Jamaica and US to fight over captured drugs lord

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The Independent US

Almost twenty years ago, Michael Christopher "Dudus" Coke heard that his father, Lester, had died in a mysterious jail fire while awaiting extradition to the US on drug charges. Today, as he wakes up in a prison cell somewhere in Jamaica, the Caribbean's most wanted man is aware of just how keenly some of the local business and political élite would now like history to somehow repeat itself.

Coke was captured on Tuesday evening, when the car in which he and Al Miller, an evangelical minister, were travelling to the US embassy was stopped at a police roadblock on the outskirts of Kingston. He had been on his way to surrender to US officials, who are seeking his extradition.

The arrest followed more than a month of violent clashes which have left at least 73 people dead and turned the Tivoli Gardens neighbourhood of Kingston into a virtual war zone.

Though Coke's detention may temporarily bring peace to their streets, it now also represents a serious headache for the Jamaican government, which is believed to be lukewarm about the prospect of having their country's most notorious underworld figure flown to New York. US prosecutors intend to charge him with running a vast criminal and cocaine-smuggling empire.

Coke, 42, controls many of the lucrative narcotics routes from South America to the east coast of the USA. He has also built a successful business empire, and managed to cultivate political connections in the Caribbean. As a result, as they say in the world of organised crime, he knows where an awful lot of bodies are buried.

Even the country's Prime Minister, Bruce Golding, owes him a debt of gratitude. Golding represents Tivoli Gardens, a ramshackle slum district of western Kingston where Coke was born, and where his notorious "Shower Posse" – which owes its name to its habit of showering rivals with bullets – is now based.

During the most recent election, Golding's ruling Jamaica Labour Party were publicly supported by the posse, who are quietly paid protection money by most of the area's businesses. They used their influence to ensure locals turned out in force to cast their vote.

It was hardly surprising, then, that in recent months Golding and many members of his government have not exactly rushed to make sure that Coke ends up in US. When American officials first filed their extradition request, in August, Golding blocked it, saying the case against Coke was gained by illegal wire-tapping and other flawed evidence. But after months of delay, and facing growing international pressure, he eventually signed an arrest warrant in May.

That led to widespread civil unrest in which two policemen and a soldier were killed, along with scores of locals. Coke is now scheduled to make his first court appearance today, and government lawyers seeking to buy time for their political masters may seek to have him tried for murder in relation to those recent deaths before the US extradition request is dealt with.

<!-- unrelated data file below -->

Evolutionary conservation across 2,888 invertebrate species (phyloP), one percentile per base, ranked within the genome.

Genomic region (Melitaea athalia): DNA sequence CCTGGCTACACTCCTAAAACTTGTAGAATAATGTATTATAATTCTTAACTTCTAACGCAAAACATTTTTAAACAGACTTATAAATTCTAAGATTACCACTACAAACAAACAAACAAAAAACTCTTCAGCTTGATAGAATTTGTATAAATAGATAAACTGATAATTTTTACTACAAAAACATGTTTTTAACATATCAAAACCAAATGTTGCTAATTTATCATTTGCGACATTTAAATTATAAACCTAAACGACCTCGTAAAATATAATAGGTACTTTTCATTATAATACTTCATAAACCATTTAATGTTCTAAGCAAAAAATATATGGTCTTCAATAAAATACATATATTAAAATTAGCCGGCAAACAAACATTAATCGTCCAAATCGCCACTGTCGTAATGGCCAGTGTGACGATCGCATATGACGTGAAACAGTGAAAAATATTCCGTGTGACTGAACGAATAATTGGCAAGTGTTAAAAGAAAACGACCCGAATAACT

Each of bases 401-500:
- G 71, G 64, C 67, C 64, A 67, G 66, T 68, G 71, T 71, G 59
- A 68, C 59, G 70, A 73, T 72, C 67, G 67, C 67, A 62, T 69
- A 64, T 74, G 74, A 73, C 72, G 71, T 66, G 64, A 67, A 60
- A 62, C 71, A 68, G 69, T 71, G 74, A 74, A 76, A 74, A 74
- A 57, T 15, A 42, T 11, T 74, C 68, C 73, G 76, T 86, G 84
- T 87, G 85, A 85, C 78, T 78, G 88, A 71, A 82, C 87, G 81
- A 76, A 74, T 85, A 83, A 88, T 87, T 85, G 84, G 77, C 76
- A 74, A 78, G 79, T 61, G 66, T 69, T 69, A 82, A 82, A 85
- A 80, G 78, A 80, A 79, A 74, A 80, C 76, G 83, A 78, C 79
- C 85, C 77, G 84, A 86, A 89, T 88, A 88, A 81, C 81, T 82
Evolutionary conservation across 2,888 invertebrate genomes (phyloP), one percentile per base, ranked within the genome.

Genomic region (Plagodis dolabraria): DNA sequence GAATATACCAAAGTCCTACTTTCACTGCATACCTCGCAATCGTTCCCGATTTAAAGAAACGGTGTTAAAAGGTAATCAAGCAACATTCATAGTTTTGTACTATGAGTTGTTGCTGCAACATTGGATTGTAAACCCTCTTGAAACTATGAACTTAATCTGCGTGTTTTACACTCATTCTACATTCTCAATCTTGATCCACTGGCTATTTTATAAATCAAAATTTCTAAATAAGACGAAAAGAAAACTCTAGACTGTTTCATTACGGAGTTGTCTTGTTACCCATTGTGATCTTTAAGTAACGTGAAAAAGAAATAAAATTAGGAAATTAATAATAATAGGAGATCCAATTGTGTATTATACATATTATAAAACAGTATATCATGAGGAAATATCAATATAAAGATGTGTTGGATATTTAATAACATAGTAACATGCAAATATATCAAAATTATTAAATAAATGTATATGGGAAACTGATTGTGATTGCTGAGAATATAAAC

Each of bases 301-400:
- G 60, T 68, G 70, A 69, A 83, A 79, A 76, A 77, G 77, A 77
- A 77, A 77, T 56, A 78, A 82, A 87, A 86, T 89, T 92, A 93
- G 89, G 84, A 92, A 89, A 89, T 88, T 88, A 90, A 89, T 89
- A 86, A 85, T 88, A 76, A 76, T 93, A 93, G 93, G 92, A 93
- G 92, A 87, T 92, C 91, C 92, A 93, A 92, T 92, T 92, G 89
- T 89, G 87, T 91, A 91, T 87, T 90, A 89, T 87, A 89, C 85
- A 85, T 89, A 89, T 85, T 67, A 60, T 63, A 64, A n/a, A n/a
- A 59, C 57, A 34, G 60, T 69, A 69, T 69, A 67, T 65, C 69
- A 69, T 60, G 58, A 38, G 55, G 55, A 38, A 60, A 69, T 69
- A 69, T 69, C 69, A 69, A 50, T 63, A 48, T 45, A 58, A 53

Either way, Coke's current circumstances are something of a mystery. Following his arrest on Tuesday he was initially taken to a local police station. But when crowds started to gather outside, he was evacuated by helicopter to an as-yet undisclosed location.

Jamaica's Police Commissioner, Owen Ellington told the BBC that Coke had been arrested by policemen "acting on intelligence" at a vehicle checkpoint. "Coke is being held now in a secure facility, and the security forces are taking every step possible to ensure his safety and well-being while he is in our custody," he said.

"I would like to appeal to the families, friends and sympathisers of Christopher Coke to remain calm and to allow the law to take its course. We would also like to reassure the country that we will continue our efforts to defeat organised crime and to restore law and order in this country while, at the same time, turning around the crime and security situation."

Coke faces life in prison if he is convicted of the charges that have been filed against him in New York, where prosecutors contend that since the mid-1990s he has run a network that uses women on flights from Jamaica to smuggle crack cocaine onto the streets of cities such as New York. He is also accused of gun-running.

In his defence, his legal team is likely to argue that he is a legitimate businessman and philanthropist, who provides services to many of his country's slum dwellers and helps impose law and order in a way that the police, who are largely distrusted in poor neighbourhoods, are unable to achieve.

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